As I already mentioned, I spent my formative years in England, raised with my biracial mum and white grandma. It was only when I returned to Nigeria in 2014 and rekindled with my dad that I began learning about my heritage in earnest. With my personal learning, it was important to begin to express that in my art in tandem, drawing on elements of cultural awareness with my work because I didn’t just want to create art for art’s sake, which, by the way, is perfectly ok too. In this way, I educate an audience and in the process, educate myself. My dad provides a lot of my source material on the history and traditions of Igboland, specifically Onitsha which is our ancestral village. It was quite dismaying to see that without his materials, there wasn’t much I could get my hands on by way of educational material on this subject matter so I decided I would make it my opus vitae to bring this to the fore. This is why I prefer to label my work as Igbo Vernacular Art because it is drawn from life itself and deeply anchored in the place and culture from which it was derived.
How a culture survives depends on its people’s capacity to learn and transmit it to succeeding generations. Post-colonialism, we, imported Western practices and customs. Many of the older Igbo traditions and rites, from aspects like marriage to naming ceremonies, have since become obsolete as cultural customs faded to the pervasive western systems.
Through my art, I would like to provide viewers with an understanding of who we are as a people, educate about our rich legacy and educate a wider audience on the symbolic practices of our forebears before it is lost entirely.
It is my hope that one day, my work will be included in art historical dialogue about Africa, beyond the confines of the wide-reaching Contemporary African Art designation, and therefore, the edification of my culture plays a huge role in my narrative.
5. How do you reconcile the age-old customs and traditions of your Igbo heritage with contemporary culture and modernity?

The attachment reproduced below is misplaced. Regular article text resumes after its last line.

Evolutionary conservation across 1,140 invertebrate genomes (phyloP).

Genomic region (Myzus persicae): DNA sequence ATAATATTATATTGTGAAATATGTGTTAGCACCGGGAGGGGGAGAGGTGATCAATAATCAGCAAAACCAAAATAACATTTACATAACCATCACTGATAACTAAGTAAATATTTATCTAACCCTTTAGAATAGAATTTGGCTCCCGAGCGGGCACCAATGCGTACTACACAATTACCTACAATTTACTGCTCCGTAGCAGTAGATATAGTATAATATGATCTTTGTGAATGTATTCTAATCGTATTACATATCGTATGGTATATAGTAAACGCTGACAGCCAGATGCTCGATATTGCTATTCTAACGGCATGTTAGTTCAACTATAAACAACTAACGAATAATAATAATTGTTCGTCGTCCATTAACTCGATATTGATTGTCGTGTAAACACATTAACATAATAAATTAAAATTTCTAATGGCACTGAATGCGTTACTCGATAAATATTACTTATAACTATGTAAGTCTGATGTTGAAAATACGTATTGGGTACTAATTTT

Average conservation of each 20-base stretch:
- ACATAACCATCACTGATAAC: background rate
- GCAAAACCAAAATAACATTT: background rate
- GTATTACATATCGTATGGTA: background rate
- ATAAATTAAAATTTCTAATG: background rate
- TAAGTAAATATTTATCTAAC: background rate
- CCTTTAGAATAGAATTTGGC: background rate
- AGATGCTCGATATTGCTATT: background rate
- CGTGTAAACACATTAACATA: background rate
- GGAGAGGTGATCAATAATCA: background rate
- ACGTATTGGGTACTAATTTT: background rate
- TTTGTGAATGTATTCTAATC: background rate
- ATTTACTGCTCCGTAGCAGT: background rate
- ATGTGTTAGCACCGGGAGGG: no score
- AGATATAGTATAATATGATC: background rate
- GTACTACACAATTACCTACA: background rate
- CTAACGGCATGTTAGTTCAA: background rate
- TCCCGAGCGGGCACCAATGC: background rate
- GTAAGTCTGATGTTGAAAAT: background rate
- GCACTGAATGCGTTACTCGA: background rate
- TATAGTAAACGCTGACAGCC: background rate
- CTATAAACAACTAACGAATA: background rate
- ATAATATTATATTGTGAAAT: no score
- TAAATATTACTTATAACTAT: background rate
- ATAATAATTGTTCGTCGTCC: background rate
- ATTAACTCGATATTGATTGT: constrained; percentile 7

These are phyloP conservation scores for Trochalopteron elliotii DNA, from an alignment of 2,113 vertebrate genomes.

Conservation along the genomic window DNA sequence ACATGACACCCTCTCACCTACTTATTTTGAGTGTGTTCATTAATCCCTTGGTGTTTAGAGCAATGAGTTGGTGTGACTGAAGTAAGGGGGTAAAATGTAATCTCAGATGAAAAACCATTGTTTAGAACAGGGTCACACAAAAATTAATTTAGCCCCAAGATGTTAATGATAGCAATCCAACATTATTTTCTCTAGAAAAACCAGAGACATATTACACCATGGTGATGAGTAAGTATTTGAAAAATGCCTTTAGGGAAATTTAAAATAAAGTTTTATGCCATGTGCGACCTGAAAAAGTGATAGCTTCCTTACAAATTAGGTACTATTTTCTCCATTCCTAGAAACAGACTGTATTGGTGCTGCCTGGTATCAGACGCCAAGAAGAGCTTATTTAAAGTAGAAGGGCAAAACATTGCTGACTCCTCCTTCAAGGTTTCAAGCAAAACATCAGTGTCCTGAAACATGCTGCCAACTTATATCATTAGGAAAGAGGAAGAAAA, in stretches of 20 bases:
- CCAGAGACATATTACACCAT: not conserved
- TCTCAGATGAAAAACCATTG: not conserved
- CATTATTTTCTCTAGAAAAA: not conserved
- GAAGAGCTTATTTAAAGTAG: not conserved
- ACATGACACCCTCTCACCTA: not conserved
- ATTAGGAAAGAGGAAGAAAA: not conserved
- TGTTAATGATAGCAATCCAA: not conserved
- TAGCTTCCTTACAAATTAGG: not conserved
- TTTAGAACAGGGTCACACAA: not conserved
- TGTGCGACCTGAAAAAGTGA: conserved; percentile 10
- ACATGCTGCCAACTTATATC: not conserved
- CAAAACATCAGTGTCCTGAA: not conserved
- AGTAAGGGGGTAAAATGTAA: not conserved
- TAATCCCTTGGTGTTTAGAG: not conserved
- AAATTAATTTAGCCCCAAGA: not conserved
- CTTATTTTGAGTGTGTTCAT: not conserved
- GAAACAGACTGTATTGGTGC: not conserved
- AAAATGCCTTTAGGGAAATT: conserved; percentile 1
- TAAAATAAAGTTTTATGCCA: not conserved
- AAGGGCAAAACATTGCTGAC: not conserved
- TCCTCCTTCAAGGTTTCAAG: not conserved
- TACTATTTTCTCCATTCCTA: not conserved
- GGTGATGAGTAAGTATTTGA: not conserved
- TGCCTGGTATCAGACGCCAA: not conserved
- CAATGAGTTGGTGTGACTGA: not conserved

Onitsha has a very long history and set of traditions, which I am firmly rooted in. There are entrenched behavioral codes of conduct and societal norms that still pervade modern living. On the female side, this life playbook is propagated by institutions such as the ikporo-Onitsha, a group of women and community mothers, who are the custodians of culture within their individual quarters of the village. There is also the aspirational Otu-Odu society which signifies wealth and leadership in the individual communities for the women.
I give these two examples because for young women, these two institutions, amongst others, lay out the do’s and don’ts of life. For a young married woman, there are expectations on you and ceremonies you must undergo in society and these guiding factors mean that my behavioral patterns are maintained within certain moral and societal parameters. In modern society, this mandates the need for respect and regard for certain institutions such as those of education, marriage and family. The evolution to womanhood and transcendence into larger society assumes that a lot of discipline and respect are brought to bear.
What this means in practice is that there are norms and ethics that I am guided by. So, I must get a good education, enter into a good marriage, which I hold with the utmost sanctity and raise a well-rounded family. Tick, tick, tick on those three counts – my ancestors would be proud!
6. It is well documented that the Igbo people have long had a great sense of ethnic pride and celebrate their identity. Do you think the same is still true today or has a greater push for a Nigerian national identity and allegiance taken root?